Strings and winds the focus of the Peterborough Symphony Orchestra’s February 4th concert

'An Intimate Welcome' at Showplace Performance Centre in downtown Peterborough features works by Dvorák, Mozart, Gounod, and Brahms

Peterborough Symphony Orchestra music director and conductor Michael Newnham invites you to "An Intimate Welcome" at Showplace Performance Centre in downtown Peterborough on February 4, 2023. The third concert of the 2022-23 season will include the orchestra's five principal string players performing work by Dvorák, the orchestra's wind players performing work by Mozart and Gounod, and more. (Photo: Huw Morgan)
Peterborough Symphony Orchestra music director and conductor Michael Newnham invites you to "An Intimate Welcome" at Showplace Performance Centre in downtown Peterborough on February 4, 2023. The third concert of the 2022-23 season will include the orchestra's five principal string players performing work by Dvorák, the orchestra's wind players performing work by Mozart and Gounod, and more. (Photo: Huw Morgan)

The Peterborough Symphony Orchestra returns to Showplace Performance Centre in downtown Peterborough on Thursday, February 4th for “An Intimate Welcome,” a concert featuring works by Dvorák, Mozart, Gounod, and Brahms.

Welcoming audiences back to the Peterborough Symphony Orchestra is a recurring theme of all of this season’s concerts, since the 2022-23 season is the first one since the pandemic began where the orchestra is performing a full slate of five in-person concerts.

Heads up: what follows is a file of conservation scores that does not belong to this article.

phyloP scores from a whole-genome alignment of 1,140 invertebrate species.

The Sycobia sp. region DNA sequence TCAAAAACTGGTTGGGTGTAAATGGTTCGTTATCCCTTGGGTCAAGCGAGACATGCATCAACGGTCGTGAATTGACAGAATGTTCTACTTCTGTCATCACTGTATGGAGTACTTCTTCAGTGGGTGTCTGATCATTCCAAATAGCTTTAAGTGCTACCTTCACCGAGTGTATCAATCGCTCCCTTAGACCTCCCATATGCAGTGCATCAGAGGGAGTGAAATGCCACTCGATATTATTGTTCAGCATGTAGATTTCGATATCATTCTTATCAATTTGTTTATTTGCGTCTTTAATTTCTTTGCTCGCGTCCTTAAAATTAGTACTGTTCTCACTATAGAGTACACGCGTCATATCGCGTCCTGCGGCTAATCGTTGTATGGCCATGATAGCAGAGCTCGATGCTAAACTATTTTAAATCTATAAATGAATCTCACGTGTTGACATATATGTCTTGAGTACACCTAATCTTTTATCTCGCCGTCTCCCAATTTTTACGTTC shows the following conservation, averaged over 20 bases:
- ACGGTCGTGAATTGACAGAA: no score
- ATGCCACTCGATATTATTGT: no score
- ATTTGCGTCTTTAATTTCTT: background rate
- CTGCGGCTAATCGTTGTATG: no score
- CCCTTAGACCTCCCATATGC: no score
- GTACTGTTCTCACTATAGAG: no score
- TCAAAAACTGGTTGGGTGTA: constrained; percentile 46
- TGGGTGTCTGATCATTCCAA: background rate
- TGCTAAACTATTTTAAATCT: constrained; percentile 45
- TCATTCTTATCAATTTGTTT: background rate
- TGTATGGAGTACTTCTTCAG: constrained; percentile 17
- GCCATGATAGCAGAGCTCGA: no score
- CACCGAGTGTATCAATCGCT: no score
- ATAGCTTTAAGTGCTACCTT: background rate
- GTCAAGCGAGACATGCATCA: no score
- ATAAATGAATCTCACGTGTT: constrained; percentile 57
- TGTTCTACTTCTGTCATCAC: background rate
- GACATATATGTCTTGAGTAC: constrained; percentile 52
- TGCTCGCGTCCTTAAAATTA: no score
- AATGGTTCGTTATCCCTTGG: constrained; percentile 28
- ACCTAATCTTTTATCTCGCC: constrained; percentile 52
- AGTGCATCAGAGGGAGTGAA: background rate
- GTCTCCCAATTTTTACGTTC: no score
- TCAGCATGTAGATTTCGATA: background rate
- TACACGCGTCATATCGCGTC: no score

“An Intimate Welcome,” the third concert of the season, is also another first for the orchestra. According to music director and conductor Michael Newnham, for the first time there will be no soloist and the concert will focus on smaller groups from the orchestra.

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That includes the orchestra’s five principal string players — Jennifer Burford and Nora Pellerin (violins), Elizabeth Morris (viola), Zuzanna Chomicka-Newnham (cello) and Filip Stasiak (bass) — who will perform String Quintet No. 2 in G Major, Op. 77, written by 19th-century Czech composer Antonín Dvorák.

Originally composed in early 1875, the four-movement composition is scored for two violins, viola, cello, and double bass. Dvorák wrote the piece for a chamber music competition in Prague the following year, sponsored by the Umelecká beseda (artistic circle), where it was unanimously awarded a prize of five ducats (gold coins) for the “distinction of theme, the technical skill in polyphonic composition, the mastery of form, and the knowledge of the instruments.”

“This is a refreshingly beautiful work from the middle of the Romantic period,” Maestro Newnham explains. “Like much of Dvorak’s music, it reflects and was inspired by the music of the Austro-German composers on one hand, and on the other hand, by music from his native Czech homeland. There’s a certain folksy, dance-like quality to this, and it really puts the spotlight on these five fabulous musicians.”

VIDEO: “String Quintet No. 2” by Dvorák